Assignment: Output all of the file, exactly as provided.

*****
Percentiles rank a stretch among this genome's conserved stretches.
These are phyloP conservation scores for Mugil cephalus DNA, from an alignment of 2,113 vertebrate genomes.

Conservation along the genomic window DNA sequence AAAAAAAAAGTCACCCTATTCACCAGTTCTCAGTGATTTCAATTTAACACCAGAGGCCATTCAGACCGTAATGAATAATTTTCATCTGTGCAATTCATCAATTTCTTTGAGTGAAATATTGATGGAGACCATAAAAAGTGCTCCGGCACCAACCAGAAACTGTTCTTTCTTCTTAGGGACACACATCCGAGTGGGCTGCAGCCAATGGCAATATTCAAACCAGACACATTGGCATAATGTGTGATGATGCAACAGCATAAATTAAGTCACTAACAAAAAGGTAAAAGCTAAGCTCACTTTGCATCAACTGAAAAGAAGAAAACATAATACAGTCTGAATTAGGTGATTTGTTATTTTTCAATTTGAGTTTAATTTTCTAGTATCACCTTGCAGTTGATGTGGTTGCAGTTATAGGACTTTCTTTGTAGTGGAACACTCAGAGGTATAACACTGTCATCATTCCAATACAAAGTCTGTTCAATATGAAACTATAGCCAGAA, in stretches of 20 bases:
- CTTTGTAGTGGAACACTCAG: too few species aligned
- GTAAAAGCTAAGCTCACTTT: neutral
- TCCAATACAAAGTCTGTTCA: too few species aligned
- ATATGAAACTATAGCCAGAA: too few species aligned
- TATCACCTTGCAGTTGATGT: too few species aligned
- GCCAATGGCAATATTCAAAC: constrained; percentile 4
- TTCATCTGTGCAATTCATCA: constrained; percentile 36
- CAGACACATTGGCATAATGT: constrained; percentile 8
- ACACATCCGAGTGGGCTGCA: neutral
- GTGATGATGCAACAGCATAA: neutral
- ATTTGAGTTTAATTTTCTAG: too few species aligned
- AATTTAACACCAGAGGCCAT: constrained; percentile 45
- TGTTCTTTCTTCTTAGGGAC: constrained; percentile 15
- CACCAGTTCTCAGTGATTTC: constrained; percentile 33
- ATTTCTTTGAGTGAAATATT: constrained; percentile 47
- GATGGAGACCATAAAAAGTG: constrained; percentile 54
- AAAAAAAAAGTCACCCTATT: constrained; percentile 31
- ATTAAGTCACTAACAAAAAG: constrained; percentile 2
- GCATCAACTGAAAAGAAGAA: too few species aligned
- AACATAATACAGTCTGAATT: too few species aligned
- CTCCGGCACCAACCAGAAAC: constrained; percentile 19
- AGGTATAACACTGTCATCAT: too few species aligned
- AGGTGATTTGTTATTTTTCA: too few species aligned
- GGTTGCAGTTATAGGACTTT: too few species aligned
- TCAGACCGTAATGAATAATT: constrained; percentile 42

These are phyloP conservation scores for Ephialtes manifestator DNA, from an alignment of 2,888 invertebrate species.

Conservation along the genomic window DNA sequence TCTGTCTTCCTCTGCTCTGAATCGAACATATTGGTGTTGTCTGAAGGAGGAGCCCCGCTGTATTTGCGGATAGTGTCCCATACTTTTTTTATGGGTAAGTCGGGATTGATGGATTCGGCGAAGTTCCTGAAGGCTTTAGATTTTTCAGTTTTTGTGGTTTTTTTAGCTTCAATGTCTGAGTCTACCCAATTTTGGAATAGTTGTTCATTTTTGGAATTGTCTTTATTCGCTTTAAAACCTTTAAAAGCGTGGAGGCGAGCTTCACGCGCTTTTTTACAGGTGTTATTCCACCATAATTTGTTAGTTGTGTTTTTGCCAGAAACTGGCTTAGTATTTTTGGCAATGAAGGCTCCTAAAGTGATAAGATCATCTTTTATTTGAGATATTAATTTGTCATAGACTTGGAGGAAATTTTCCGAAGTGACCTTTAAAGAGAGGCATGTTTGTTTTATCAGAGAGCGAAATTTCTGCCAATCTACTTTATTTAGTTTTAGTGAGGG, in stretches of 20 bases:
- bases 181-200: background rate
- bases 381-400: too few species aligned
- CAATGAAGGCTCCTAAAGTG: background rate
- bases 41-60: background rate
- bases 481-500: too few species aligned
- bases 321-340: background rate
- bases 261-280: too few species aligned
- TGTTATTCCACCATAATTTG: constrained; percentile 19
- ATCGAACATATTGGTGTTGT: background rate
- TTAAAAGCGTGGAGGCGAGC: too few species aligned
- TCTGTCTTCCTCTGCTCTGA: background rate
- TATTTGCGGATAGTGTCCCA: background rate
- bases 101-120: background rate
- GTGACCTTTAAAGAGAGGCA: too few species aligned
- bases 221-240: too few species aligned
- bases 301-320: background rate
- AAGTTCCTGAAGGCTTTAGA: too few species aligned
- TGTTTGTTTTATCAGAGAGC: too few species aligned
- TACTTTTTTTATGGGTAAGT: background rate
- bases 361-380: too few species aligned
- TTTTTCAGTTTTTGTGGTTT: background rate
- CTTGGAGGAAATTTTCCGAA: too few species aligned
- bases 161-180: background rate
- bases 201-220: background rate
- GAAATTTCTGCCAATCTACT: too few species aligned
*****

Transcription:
Percentiles rank a stretch among this genome's conserved stretches.
These are phyloP conservation scores for Mugil cephalus DNA, from an alignment of 2,113 vertebrate genomes.

Conservation along the genomic window DNA sequence AAAAAAAAAGTCACCCTATTCACCAGTTCTCAGTGATTTCAATTTAACACCAGAGGCCATTCAGACCGTAATGAATAATTTTCATCTGTGCAATTCATCAATTTCTTTGAGTGAAATATTGATGGAGACCATAAAAAGTGCTCCGGCACCAACCAGAAACTGTTCTTTCTTCTTAGGGACACACATCCGAGTGGGCTGCAGCCAATGGCAATATTCAAACCAGACACATTGGCATAATGTGTGATGATGCAACAGCATAAATTAAGTCACTAACAAAAAGGTAAAAGCTAAGCTCACTTTGCATCAACTGAAAAGAAGAAAACATAATACAGTCTGAATTAGGTGATTTGTTATTTTTCAATTTGAGTTTAATTTTCTAGTATCACCTTGCAGTTGATGTGGTTGCAGTTATAGGACTTTCTTTGTAGTGGAACACTCAGAGGTATAACACTGTCATCATTCCAATACAAAGTCTGTTCAATATGAAACTATAGCCAGAA, in stretches of 20 bases:
- CTTTGTAGTGGAACACTCAG: too few species aligned
- GTAAAAGCTAAGCTCACTTT: neutral
- TCCAATACAAAGTCTGTTCA: too few species aligned
- ATATGAAACTATAGCCAGAA: too few species aligned
- TATCACCTTGCAGTTGATGT: too few species aligned
- GCCAATGGCAATATTCAAAC: constrained; percentile 4
- TTCATCTGTGCAATTCATCA: constrained; percentile 36
- CAGACACATTGGCATAATGT: constrained; percentile 8
- ACACATCCGAGTGGGCTGCA: neutral
- GTGATGATGCAACAGCATAA: neutral
- ATTTGAGTTTAATTTTCTAG: too few species aligned
- AATTTAACACCAGAGGCCAT: constrained; percentile 45
- TGTTCTTTCTTCTTAGGGAC: constrained; percentile 15
- CACCAGTTCTCAGTGATTTC: constrained; percentile 33
- ATTTCTTTGAGTGAAATATT: constrained; percentile 47
- GATGGAGACCATAAAAAGTG: constrained; percentile 54
- AAAAAAAAAGTCACCCTATT: constrained; percentile 31
- ATTAAGTCACTAACAAAAAG: constrained; percentile 2
- GCATCAACTGAAAAGAAGAA: too few species aligned
- AACATAATACAGTCTGAATT: too few species aligned
- CTCCGGCACCAACCAGAAAC: constrained; percentile 19
- AGGTATAACACTGTCATCAT: too few species aligned
- AGGTGATTTGTTATTTTTCA: too few species aligned
- GGTTGCAGTTATAGGACTTT: too few species aligned
- TCAGACCGTAATGAATAATT: constrained; percentile 42

These are phyloP conservation scores for Ephialtes manifestator DNA, from an alignment of 2,888 invertebrate species.

Conservation along the genomic window DNA sequence TCTGTCTTCCTCTGCTCTGAATCGAACATATTGGTGTTGTCTGAAGGAGGAGCCCCGCTGTATTTGCGGATAGTGTCCCATACTTTTTTTATGGGTAAGTCGGGATTGATGGATTCGGCGAAGTTCCTGAAGGCTTTAGATTTTTCAGTTTTTGTGGTTTTTTTAGCTTCAATGTCTGAGTCTACCCAATTTTGGAATAGTTGTTCATTTTTGGAATTGTCTTTATTCGCTTTAAAACCTTTAAAAGCGTGGAGGCGAGCTTCACGCGCTTTTTTACAGGTGTTATTCCACCATAATTTGTTAGTTGTGTTTTTGCCAGAAACTGGCTTAGTATTTTTGGCAATGAAGGCTCCTAAAGTGATAAGATCATCTTTTATTTGAGATATTAATTTGTCATAGACTTGGAGGAAATTTTCCGAAGTGACCTTTAAAGAGAGGCATGTTTGTTTTATCAGAGAGCGAAATTTCTGCCAATCTACTTTATTTAGTTTTAGTGAGGG, in stretches of 20 bases:
- bases 181-200: background rate
- bases 381-400: too few species aligned
- CAATGAAGGCTCCTAAAGTG: background rate
- bases 41-60: background rate
- bases 481-500: too few species aligned
- bases 321-340: background rate
- bases 261-280: too few species aligned
- TGTTATTCCACCATAATTTG: constrained; percentile 19
- ATCGAACATATTGGTGTTGT: background rate
- TTAAAAGCGTGGAGGCGAGC: too few species aligned
- TCTGTCTTCCTCTGCTCTGA: background rate
- TATTTGCGGATAGTGTCCCA: background rate
- bases 101-120: background rate
- GTGACCTTTAAAGAGAGGCA: too few species aligned
- bases 221-240: too few species aligned
- bases 301-320: background rate
- AAGTTCCTGAAGGCTTTAGA: too few species aligned
- TGTTTGTTTTATCAGAGAGC: too few species aligned
- TACTTTTTTTATGGGTAAGT: background rate
- bases 361-380: too few species aligned
- TTTTTCAGTTTTTGTGGTTT: background rate
- CTTGGAGGAAATTTTCCGAA: too few species aligned
- bases 161-180: background rate
- bases 201-220: background rate
- GAAATTTCTGCCAATCTACT: too few species aligned